Get Balls And Autographs at Metro Bank Park

The Get Balls And Autographs at Metro Bank Park
by Malcolm MacMillan
  • Autographs easy around visitors bullpen
  • Snagging a ball before gates open provides a fun challenge
With the right strategy, you'll be able to snag a batting practice home run before the gates open.

You shouldn’t have any problems getting a handful of autographs during your visit to Metro Bank Park. The Senators, whose dugout is on the first base side, sign around the dugout before the game, and if you’re lucky, you’ll also get a guy or two to sign in this area after the game. The home side is typically more crowded than the visitors’ side, so if you aren’t specifically cheering for the Senators, consider seeking autographs around the visitors’ dugout, as you may have more success.

Unlike some parks that have the bullpens down the lines, the home bullpen is in an enclosed area directly below the right field Bar Stools section. You might get a guy to sign on his way to or from the bullpen before the game, but once he’s in, you’re out of luck.

The visitors’ bullpen, on the other hand, is very accessible to fans. It’s located in the left field corner. Instead of standing along the edge of the seats while you try to get guys to sign, head under the concourse and stand along the edge of the railing next to the bullpen. Players tend to hang out along the fence next to the field, but if you ask politely, you should be able to get a couple guys to come over and sign for you.

In the lower levels of the minor leagues, it’s often possible to get a ball during batting practice without entering the park. Because these parks are small, you can stand behind the outfield fence and track down home runs. Doing so isn’t typically possible as you move up through the minors, but Metro Bank Park gives you a good chance to grab a ball before the gates open.

When you arrive at the ballpark, take a few minutes to wander around the area beyond the outfield fence, particularly in straightaway center and in right. True, it would take a monster shot to not only clear the outfield fence but then carry over the boardwalk, but here’s the secret: If a home run ball hits the boardwalk at just the right angle, it’ll take a huge bounce and fly out of the park.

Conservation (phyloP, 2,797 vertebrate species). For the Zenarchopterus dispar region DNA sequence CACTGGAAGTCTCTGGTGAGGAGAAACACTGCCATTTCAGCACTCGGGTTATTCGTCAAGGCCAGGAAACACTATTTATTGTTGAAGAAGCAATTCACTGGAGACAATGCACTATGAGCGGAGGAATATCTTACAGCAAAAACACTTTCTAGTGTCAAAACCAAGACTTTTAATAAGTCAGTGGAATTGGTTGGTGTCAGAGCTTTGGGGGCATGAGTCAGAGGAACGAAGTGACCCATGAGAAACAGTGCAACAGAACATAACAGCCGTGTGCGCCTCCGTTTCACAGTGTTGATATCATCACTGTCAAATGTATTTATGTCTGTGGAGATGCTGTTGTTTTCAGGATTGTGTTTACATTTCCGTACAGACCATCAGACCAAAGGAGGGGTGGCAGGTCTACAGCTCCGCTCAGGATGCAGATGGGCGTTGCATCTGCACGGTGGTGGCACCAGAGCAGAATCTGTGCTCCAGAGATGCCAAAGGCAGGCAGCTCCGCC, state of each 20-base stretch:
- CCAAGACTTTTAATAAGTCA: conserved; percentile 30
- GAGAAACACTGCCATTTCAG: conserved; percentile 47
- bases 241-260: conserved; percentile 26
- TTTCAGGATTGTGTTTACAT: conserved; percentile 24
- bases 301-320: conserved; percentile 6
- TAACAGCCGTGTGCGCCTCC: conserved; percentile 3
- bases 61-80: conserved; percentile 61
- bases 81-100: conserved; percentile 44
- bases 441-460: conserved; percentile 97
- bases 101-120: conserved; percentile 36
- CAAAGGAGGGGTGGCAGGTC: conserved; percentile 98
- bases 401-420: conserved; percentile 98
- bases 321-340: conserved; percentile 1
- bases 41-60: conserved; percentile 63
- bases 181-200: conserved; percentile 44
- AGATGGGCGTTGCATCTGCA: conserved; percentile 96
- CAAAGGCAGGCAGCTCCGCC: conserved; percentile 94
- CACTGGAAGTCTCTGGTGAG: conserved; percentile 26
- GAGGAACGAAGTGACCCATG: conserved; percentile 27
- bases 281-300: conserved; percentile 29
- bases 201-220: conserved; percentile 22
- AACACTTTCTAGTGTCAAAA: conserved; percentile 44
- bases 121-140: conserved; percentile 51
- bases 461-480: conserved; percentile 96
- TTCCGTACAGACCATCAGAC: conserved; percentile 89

One such spot where you might have some luck is close to the main gate. Walk through the blocked-off parking lot, heading toward center field, but stop in the gap between the building that houses the ticket office/team shop and the maintenance garage. There’s only a small opening here, but stand back toward the train tracks and keep your eyes and ears open. You won’t necessarily see every ball that leaves the park, but you’ll likely hear them clang off nearby structures.

As always, take a quick run through the outfield seats after you enter the park. Although the ushers try to pick up every BP home run that finds its way into the seats, it’s possible to find a ball tucked in the fold of a seat or hidden against a post. Get to the outfield quickly, though, as other fans might be thinking the same thing as you.

During my customary pre-game tour, I could hear balls hitting the concourse during BP and knew that with the right bounce, it wouldn’t be much for a ball to completely leave the park. I set up in the area between the ticket office/team shop and maintenance garage, and in less than five minutes, a ball bounced almost straight toward me for an easy pick-up.